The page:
Parietaria spp.
Family: Urticaceae
Project: Southwest Biodiversity Consortium
Herbs , annual or perennial, sparsely to densely pubescent with hooked and straight, nonstinging hairs on all parts of plant, stinging hairs absent. Stems often branched from base, erect, ascending, or decumbent. Leaves alternate; stipules absent. Leaf blades deltate, orbiculate to narrowly elliptic, or lanceolate, margins entire; cystoliths rounded. Inflorescences axillary. Flowers bisexual, staminate, or pistillate, proximal flowers usually bisexual and staminate, distal flowers pistillate; involucral bracts linear to lanceolate, without hooked hairs; tepals 4, distinct, ascending, lacking hooked hairs; stamens 4; style persistent or not; stigma tufted, deciduous. Achenes stipitate, ovoid, acute or mucronate (style base sometimes persisting as apical or subapical mucro), loosely enclosed by tepals. x =7, 8, 10, 13. Mature achenes are necessary for certain determination. Parietaria nummularifolia (Schwartz) Weddell was collected once in 1992 in Palm Beach County, Florida, in mesic woods bordering a creek (R.P. Wunderlin, pers. comm.). This species is occasionally cultivated, and the Florida collection probably represents an escape.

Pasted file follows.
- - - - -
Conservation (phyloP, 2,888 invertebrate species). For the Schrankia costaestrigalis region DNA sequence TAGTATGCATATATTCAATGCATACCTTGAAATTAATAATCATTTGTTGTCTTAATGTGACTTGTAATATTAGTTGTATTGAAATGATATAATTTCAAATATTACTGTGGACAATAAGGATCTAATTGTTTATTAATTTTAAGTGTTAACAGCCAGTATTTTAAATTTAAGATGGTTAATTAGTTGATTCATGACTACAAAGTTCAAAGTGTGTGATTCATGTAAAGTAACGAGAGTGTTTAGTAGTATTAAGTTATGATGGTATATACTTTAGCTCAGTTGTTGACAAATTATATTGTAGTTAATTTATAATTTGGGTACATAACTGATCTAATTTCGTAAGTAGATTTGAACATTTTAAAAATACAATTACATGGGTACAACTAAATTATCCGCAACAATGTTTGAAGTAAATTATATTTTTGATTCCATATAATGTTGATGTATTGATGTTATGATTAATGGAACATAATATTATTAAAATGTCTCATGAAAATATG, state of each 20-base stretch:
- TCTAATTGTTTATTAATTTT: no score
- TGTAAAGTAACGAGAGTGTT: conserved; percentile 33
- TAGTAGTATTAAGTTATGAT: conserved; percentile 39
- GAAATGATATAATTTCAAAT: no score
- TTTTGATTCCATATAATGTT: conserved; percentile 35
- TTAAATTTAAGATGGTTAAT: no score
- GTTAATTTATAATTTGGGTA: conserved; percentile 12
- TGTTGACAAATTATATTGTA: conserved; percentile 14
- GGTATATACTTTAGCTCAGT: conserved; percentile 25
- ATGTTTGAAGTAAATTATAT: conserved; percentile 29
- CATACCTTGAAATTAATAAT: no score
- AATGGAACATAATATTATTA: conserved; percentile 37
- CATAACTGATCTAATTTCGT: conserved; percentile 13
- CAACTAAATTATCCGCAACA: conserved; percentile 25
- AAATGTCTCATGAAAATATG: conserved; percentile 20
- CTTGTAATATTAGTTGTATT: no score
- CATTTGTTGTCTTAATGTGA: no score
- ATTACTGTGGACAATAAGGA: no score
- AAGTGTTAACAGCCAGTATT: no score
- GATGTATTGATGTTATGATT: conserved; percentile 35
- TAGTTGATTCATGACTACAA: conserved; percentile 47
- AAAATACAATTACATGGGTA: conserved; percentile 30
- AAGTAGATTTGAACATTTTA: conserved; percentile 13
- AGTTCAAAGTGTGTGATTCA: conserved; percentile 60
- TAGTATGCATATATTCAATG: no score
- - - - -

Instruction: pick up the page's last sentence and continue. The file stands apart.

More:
PLANT: Erect, ascending, or decumbent, polygamous, sparsely to densely hairy, annual or perennial herbs, often branched from the base. LEAVES: alternate, estipulate, the blades triangular, circular to narrowly elliptic, or lanceolate, entire, one or both surfaces with punctiform cystoliths that appear as minute pustules. INFLORESCENCE: of few flowered axillary cymes, the lowermost flowers usually perfect, those above pistillate. FLOWERS: subtended by 1 3 linear to lanceolate bracts; tepals 4; stamens 4; ovary short stipitate on a ciliate, disklike receptacle. FRUITS: shining, hard and bony, ovoid, stipitate achenes, enclosed by the perianth; stipe ring like or very short cylindrical and flanged, the style base persisting as an apical [ours] or subapical mucro or deciduous. NOTES: 20 30 spp. primarily in temperate and subtropical regions. (Latin: based on paries = wall). REFERENCES: Boufford, David E. 1992. Urticaceae. Ariz.-Nev. Acad. Sci. 26(1)2.
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